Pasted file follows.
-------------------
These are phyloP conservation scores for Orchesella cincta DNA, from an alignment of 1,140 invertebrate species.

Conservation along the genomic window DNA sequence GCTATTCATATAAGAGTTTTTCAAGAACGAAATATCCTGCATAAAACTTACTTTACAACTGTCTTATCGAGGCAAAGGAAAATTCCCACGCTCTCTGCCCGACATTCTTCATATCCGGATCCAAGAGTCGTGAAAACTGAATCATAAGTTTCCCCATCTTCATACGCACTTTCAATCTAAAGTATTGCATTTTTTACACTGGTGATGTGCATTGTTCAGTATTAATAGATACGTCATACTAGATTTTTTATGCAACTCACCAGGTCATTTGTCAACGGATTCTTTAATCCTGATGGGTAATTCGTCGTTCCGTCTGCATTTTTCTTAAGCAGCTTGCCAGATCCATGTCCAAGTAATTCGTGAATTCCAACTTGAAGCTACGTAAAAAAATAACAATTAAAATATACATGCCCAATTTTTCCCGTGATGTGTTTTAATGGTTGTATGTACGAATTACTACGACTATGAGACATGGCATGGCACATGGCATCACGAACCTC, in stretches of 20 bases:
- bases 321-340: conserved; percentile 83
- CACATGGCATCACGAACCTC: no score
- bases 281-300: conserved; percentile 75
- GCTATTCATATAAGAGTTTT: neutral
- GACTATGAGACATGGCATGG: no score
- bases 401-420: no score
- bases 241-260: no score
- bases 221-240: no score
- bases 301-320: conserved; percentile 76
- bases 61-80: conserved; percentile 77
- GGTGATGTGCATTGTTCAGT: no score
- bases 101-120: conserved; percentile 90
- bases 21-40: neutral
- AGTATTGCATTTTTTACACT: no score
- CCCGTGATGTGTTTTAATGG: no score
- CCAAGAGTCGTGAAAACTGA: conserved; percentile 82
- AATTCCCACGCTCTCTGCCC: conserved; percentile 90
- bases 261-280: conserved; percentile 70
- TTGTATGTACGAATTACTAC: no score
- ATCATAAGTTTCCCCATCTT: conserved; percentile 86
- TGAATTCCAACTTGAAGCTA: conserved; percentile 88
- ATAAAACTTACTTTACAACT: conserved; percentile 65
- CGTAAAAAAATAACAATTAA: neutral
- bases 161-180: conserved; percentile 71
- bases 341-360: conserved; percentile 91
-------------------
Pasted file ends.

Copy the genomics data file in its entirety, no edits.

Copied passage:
These are phyloP conservation scores for Orchesella cincta DNA, from an alignment of 1,140 invertebrate species.

Conservation along the genomic window DNA sequence GCTATTCATATAAGAGTTTTTCAAGAACGAAATATCCTGCATAAAACTTACTTTACAACTGTCTTATCGAGGCAAAGGAAAATTCCCACGCTCTCTGCCCGACATTCTTCATATCCGGATCCAAGAGTCGTGAAAACTGAATCATAAGTTTCCCCATCTTCATACGCACTTTCAATCTAAAGTATTGCATTTTTTACACTGGTGATGTGCATTGTTCAGTATTAATAGATACGTCATACTAGATTTTTTATGCAACTCACCAGGTCATTTGTCAACGGATTCTTTAATCCTGATGGGTAATTCGTCGTTCCGTCTGCATTTTTCTTAAGCAGCTTGCCAGATCCATGTCCAAGTAATTCGTGAATTCCAACTTGAAGCTACGTAAAAAAATAACAATTAAAATATACATGCCCAATTTTTCCCGTGATGTGTTTTAATGGTTGTATGTACGAATTACTACGACTATGAGACATGGCATGGCACATGGCATCACGAACCTC, in stretches of 20 bases:
- bases 321-340: conserved; percentile 83
- CACATGGCATCACGAACCTC: no score
- bases 281-300: conserved; percentile 75
- GCTATTCATATAAGAGTTTT: neutral
- GACTATGAGACATGGCATGG: no score
- bases 401-420: no score
- bases 241-260: no score
- bases 221-240: no score
- bases 301-320: conserved; percentile 76
- bases 61-80: conserved; percentile 77
- GGTGATGTGCATTGTTCAGT: no score
- bases 101-120: conserved; percentile 90
- bases 21-40: neutral
- AGTATTGCATTTTTTACACT: no score
- CCCGTGATGTGTTTTAATGG: no score
- CCAAGAGTCGTGAAAACTGA: conserved; percentile 82
- AATTCCCACGCTCTCTGCCC: conserved; percentile 90
- bases 261-280: conserved; percentile 70
- TTGTATGTACGAATTACTAC: no score
- ATCATAAGTTTCCCCATCTT: conserved; percentile 86
- TGAATTCCAACTTGAAGCTA: conserved; percentile 88
- ATAAAACTTACTTTACAACT: conserved; percentile 65
- CGTAAAAAAATAACAATTAA: neutral
- bases 161-180: conserved; percentile 71
- bases 341-360: conserved; percentile 91